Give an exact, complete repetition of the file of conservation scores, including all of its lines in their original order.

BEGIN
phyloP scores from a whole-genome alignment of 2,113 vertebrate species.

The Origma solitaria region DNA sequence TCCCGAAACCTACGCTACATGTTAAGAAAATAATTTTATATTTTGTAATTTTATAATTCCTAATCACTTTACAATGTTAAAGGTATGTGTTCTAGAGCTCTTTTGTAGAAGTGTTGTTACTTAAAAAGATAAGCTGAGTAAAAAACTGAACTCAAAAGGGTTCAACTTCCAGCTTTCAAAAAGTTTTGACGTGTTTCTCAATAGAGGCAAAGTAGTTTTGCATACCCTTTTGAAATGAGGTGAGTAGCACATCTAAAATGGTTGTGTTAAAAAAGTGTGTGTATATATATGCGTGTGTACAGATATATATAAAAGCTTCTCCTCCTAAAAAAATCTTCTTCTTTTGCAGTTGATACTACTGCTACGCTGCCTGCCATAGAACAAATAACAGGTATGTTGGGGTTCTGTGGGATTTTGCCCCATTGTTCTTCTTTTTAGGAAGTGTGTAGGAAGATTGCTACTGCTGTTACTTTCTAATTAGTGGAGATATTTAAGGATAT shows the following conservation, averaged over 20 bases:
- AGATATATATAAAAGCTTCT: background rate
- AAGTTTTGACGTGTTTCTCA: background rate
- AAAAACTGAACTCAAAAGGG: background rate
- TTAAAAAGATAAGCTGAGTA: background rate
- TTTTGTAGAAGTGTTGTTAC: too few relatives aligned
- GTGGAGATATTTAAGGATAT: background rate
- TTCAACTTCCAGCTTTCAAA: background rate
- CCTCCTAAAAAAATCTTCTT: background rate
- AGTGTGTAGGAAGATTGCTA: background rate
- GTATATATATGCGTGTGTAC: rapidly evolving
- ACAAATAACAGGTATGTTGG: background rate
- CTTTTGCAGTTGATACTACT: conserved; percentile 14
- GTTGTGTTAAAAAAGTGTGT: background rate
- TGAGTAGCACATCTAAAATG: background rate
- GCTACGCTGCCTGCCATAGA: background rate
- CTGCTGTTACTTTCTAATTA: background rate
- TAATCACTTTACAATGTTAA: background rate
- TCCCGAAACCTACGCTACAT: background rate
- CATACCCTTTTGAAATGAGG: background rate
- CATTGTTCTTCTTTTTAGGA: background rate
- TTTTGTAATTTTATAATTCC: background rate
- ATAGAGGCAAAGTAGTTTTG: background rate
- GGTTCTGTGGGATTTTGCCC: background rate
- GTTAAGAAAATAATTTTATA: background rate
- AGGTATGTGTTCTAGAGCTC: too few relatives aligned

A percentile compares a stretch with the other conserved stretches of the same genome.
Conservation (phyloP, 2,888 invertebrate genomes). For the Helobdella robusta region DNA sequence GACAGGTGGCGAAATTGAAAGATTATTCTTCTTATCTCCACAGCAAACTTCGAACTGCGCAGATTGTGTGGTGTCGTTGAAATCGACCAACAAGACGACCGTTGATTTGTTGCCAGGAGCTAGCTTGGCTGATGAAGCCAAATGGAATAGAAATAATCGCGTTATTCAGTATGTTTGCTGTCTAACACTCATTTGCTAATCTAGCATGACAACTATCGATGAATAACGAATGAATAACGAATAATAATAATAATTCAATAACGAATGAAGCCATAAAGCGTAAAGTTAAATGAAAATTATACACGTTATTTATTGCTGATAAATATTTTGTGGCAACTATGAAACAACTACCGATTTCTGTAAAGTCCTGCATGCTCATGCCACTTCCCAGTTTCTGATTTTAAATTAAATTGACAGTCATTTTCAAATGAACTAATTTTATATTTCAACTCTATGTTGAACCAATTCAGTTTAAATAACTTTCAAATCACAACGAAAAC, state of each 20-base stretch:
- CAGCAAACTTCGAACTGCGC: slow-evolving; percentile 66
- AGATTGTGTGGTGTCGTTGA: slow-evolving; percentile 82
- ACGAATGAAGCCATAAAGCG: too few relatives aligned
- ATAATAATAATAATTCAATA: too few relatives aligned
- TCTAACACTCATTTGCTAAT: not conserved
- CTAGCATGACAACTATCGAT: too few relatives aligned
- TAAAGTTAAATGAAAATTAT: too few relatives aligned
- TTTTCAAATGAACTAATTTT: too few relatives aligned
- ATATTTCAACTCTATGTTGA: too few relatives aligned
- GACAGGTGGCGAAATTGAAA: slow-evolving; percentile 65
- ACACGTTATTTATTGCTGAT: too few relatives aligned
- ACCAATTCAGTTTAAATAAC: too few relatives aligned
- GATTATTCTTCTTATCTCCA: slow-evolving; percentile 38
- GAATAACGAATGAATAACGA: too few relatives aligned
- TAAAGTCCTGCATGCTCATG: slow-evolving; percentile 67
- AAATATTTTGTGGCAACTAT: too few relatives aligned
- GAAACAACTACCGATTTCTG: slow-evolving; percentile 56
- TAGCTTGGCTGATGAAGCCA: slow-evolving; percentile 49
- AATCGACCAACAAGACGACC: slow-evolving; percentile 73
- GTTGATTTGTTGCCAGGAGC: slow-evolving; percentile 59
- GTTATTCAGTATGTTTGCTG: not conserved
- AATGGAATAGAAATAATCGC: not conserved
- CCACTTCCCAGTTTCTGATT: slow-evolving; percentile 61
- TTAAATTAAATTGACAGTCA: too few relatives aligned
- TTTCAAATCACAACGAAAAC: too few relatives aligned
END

phyloP scores from a whole-genome alignment of 2,113 vertebrate species.

The Origma solitaria region DNA sequence TCCCGAAACCTACGCTACATGTTAAGAAAATAATTTTATATTTTGTAATTTTATAATTCCTAATCACTTTACAATGTTAAAGGTATGTGTTCTAGAGCTCTTTTGTAGAAGTGTTGTTACTTAAAAAGATAAGCTGAGTAAAAAACTGAACTCAAAAGGGTTCAACTTCCAGCTTTCAAAAAGTTTTGACGTGTTTCTCAATAGAGGCAAAGTAGTTTTGCATACCCTTTTGAAATGAGGTGAGTAGCACATCTAAAATGGTTGTGTTAAAAAAGTGTGTGTATATATATGCGTGTGTACAGATATATATAAAAGCTTCTCCTCCTAAAAAAATCTTCTTCTTTTGCAGTTGATACTACTGCTACGCTGCCTGCCATAGAACAAATAACAGGTATGTTGGGGTTCTGTGGGATTTTGCCCCATTGTTCTTCTTTTTAGGAAGTGTGTAGGAAGATTGCTACTGCTGTTACTTTCTAATTAGTGGAGATATTTAAGGATAT shows the following conservation, averaged over 20 bases:
- AGATATATATAAAAGCTTCT: background rate
- AAGTTTTGACGTGTTTCTCA: background rate
- AAAAACTGAACTCAAAAGGG: background rate
- TTAAAAAGATAAGCTGAGTA: background rate
- TTTTGTAGAAGTGTTGTTAC: too few relatives aligned
- GTGGAGATATTTAAGGATAT: background rate
- TTCAACTTCCAGCTTTCAAA: background rate
- CCTCCTAAAAAAATCTTCTT: background rate
- AGTGTGTAGGAAGATTGCTA: background rate
- GTATATATATGCGTGTGTAC: rapidly evolving
- ACAAATAACAGGTATGTTGG: background rate
- CTTTTGCAGTTGATACTACT: conserved; percentile 14
- GTTGTGTTAAAAAAGTGTGT: background rate
- TGAGTAGCACATCTAAAATG: background rate
- GCTACGCTGCCTGCCATAGA: background rate
- CTGCTGTTACTTTCTAATTA: background rate
- TAATCACTTTACAATGTTAA: background rate
- TCCCGAAACCTACGCTACAT: background rate
- CATACCCTTTTGAAATGAGG: background rate
- CATTGTTCTTCTTTTTAGGA: background rate
- TTTTGTAATTTTATAATTCC: background rate
- ATAGAGGCAAAGTAGTTTTG: background rate
- GGTTCTGTGGGATTTTGCCC: background rate
- GTTAAGAAAATAATTTTATA: background rate
- AGGTATGTGTTCTAGAGCTC: too few relatives aligned

A percentile compares a stretch with the other conserved stretches of the same genome.
Conservation (phyloP, 2,888 invertebrate genomes). For the Helobdella robusta region DNA sequence GACAGGTGGCGAAATTGAAAGATTATTCTTCTTATCTCCACAGCAAACTTCGAACTGCGCAGATTGTGTGGTGTCGTTGAAATCGACCAACAAGACGACCGTTGATTTGTTGCCAGGAGCTAGCTTGGCTGATGAAGCCAAATGGAATAGAAATAATCGCGTTATTCAGTATGTTTGCTGTCTAACACTCATTTGCTAATCTAGCATGACAACTATCGATGAATAACGAATGAATAACGAATAATAATAATAATTCAATAACGAATGAAGCCATAAAGCGTAAAGTTAAATGAAAATTATACACGTTATTTATTGCTGATAAATATTTTGTGGCAACTATGAAACAACTACCGATTTCTGTAAAGTCCTGCATGCTCATGCCACTTCCCAGTTTCTGATTTTAAATTAAATTGACAGTCATTTTCAAATGAACTAATTTTATATTTCAACTCTATGTTGAACCAATTCAGTTTAAATAACTTTCAAATCACAACGAAAAC, state of each 20-base stretch:
- CAGCAAACTTCGAACTGCGC: slow-evolving; percentile 66
- AGATTGTGTGGTGTCGTTGA: slow-evolving; percentile 82
- ACGAATGAAGCCATAAAGCG: too few relatives aligned
- ATAATAATAATAATTCAATA: too few relatives aligned
- TCTAACACTCATTTGCTAAT: not conserved
- CTAGCATGACAACTATCGAT: too few relatives aligned
- TAAAGTTAAATGAAAATTAT: too few relatives aligned
- TTTTCAAATGAACTAATTTT: too few relatives aligned
- ATATTTCAACTCTATGTTGA: too few relatives aligned
- GACAGGTGGCGAAATTGAAA: slow-evolving; percentile 65
- ACACGTTATTTATTGCTGAT: too few relatives aligned
- ACCAATTCAGTTTAAATAAC: too few relatives aligned
- GATTATTCTTCTTATCTCCA: slow-evolving; percentile 38
- GAATAACGAATGAATAACGA: too few relatives aligned
- TAAAGTCCTGCATGCTCATG: slow-evolving; percentile 67
- AAATATTTTGTGGCAACTAT: too few relatives aligned
- GAAACAACTACCGATTTCTG: slow-evolving; percentile 56
- TAGCTTGGCTGATGAAGCCA: slow-evolving; percentile 49
- AATCGACCAACAAGACGACC: slow-evolving; percentile 73
- GTTGATTTGTTGCCAGGAGC: slow-evolving; percentile 59
- GTTATTCAGTATGTTTGCTG: not conserved
- AATGGAATAGAAATAATCGC: not conserved
- CCACTTCCCAGTTTCTGATT: slow-evolving; percentile 61
- TTAAATTAAATTGACAGTCA: too few relatives aligned
- TTTCAAATCACAACGAAAAC: too few relatives aligned